A cluster analysis of harmony in the McGill Billboard dataset

Kris Shaffer, Esther Vasiete, Brandon Jacquez, Aaron Davis, Diego Escalante, Calvin Hicks, Joshua McCann, Camille Noufi, Paul Salminen

Abstract


We set out to perform a cluster analysis of harmonic structures (specifically, chord-to-chord transitions) in the McGill Billboard dataset, to determine whether there is evidence of multiple harmonic grammars and practices in the corpus, and if so, what the optimal division of songs, according to those harmonic grammars, is. We define optimal as providing meaningful, specific information about the harmonic practices of songs in the cluster, but being general enough to be used as a guide to songwriting and predictive listening. We test two hypotheses in our cluster analysis — first that 5–9 clusters would be optimal, based on the work of Walter Everett (2004), and second that 15 clusters would be optimal, based on a set of user-generated genre tags reported by Hendrik Schreiber (2015). We subjected the harmonic structures for each song in the corpus to a K-means cluster analysis. We conclude that the optimal clustering solution is likely to be within the 5–8 cluster range. We also propose that a map of cluster types emerging as the number of clusters increases from one to eight constitutes a greater aid to our understanding of how various harmonic practices, styles, and sub-styles comprise the McGill Billboard dataset.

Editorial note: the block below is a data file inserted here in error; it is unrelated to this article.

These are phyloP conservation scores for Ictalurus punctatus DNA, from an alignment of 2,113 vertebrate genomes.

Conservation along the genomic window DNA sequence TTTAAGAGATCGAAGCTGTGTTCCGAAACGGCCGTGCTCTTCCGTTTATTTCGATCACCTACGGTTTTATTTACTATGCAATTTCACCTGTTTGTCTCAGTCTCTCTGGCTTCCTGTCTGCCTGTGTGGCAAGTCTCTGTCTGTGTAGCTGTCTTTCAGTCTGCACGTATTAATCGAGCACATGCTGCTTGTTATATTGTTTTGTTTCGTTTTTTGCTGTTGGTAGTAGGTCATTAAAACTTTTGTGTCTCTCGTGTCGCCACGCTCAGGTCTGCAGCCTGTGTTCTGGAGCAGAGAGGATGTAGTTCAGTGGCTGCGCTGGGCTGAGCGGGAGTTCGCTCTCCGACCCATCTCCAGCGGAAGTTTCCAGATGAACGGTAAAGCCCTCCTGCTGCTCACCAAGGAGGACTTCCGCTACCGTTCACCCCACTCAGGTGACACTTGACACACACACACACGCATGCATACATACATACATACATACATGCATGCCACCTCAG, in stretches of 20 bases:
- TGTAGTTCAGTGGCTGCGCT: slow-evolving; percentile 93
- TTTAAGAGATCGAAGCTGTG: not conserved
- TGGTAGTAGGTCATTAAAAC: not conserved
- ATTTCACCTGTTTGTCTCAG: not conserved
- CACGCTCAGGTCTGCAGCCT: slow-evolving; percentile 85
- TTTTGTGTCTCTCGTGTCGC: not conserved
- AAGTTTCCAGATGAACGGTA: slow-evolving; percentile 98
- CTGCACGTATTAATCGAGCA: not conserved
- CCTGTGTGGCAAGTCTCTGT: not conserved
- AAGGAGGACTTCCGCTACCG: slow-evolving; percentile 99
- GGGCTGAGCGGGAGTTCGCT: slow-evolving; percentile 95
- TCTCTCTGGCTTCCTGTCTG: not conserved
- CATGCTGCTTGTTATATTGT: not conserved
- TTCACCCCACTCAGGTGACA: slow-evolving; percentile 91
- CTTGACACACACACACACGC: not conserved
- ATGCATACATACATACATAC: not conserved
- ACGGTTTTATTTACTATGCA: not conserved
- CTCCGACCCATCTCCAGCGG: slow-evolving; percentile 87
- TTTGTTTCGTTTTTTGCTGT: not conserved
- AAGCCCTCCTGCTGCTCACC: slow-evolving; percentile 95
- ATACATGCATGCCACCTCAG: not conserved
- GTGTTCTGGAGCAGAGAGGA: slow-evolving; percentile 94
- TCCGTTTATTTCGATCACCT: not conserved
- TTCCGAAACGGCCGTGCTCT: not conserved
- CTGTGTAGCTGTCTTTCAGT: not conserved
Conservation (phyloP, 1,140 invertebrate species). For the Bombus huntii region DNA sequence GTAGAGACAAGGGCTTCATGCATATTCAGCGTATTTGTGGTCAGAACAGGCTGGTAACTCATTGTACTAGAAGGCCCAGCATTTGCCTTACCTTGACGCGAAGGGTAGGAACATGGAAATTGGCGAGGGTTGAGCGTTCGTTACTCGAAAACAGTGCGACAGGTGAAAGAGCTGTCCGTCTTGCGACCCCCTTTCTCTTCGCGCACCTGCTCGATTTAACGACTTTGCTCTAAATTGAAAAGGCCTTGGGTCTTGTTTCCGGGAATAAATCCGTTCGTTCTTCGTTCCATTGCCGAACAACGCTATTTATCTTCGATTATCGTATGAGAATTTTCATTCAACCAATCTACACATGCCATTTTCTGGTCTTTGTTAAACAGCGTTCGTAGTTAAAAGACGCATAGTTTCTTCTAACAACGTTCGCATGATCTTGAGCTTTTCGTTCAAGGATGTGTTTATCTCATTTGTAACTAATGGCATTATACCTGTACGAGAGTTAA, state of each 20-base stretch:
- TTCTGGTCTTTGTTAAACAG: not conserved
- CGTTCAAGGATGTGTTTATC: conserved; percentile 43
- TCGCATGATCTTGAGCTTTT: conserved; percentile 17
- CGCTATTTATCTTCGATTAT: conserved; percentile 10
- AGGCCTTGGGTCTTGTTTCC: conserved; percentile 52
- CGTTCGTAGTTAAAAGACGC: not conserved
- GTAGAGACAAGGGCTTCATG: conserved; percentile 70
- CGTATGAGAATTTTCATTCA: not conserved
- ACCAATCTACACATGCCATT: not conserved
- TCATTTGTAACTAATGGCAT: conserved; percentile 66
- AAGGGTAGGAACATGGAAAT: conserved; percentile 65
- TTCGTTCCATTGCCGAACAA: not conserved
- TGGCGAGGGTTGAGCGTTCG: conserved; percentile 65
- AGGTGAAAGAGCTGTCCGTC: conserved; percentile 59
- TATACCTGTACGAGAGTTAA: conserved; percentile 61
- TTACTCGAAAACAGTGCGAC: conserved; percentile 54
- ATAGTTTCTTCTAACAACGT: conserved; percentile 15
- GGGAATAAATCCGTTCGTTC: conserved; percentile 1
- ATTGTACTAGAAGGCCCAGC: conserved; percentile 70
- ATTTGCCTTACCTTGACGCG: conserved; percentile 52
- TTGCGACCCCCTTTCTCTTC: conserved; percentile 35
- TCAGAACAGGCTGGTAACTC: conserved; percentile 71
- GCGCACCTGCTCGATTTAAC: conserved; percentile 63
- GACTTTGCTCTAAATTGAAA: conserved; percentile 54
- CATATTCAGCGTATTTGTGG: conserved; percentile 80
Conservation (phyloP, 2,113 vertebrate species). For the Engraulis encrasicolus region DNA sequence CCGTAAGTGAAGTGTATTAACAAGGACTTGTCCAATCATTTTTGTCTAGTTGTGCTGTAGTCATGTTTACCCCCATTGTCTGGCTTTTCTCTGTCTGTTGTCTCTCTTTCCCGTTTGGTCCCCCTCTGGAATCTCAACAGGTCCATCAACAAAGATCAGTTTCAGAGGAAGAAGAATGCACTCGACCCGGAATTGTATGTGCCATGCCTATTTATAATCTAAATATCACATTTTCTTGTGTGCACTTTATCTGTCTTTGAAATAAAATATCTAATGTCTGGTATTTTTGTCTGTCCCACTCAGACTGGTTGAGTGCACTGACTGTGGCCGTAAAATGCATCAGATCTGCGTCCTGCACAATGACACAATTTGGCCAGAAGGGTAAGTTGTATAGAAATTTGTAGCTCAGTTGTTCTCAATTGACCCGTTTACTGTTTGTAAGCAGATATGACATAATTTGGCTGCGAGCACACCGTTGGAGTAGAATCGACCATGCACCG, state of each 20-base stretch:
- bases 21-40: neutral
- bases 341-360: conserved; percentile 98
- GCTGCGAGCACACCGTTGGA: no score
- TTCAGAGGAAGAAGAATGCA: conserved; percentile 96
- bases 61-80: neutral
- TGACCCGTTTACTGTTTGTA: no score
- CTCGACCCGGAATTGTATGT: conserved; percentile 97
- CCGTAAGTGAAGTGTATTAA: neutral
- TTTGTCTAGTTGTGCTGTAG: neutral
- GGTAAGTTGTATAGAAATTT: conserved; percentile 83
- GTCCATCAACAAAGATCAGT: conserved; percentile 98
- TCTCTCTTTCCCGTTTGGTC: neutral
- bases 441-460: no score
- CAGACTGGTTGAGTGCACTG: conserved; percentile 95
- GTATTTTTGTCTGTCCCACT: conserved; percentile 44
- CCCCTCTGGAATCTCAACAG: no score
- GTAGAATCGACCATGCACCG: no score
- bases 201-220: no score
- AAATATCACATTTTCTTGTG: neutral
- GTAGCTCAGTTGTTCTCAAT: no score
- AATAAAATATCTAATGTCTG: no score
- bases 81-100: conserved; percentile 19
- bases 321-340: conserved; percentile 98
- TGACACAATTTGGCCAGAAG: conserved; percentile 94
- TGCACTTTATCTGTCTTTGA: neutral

Keywords


McGill Billboard dataset; pop/rock; rock; cluster analysis; machine learning; harmonic syntax; transitional probability; visualization

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DOI: http://dx.doi.org/10.18061/emr.v14i3-4.5576

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Copyright (c) 2020 Kris Shaffer, Esther Vasiete, Brandon Jacquez, Aaron Davis, Diego Escalante, Calvin Hicks, Joshua McCann, Camille Noufi, Paul Salminen

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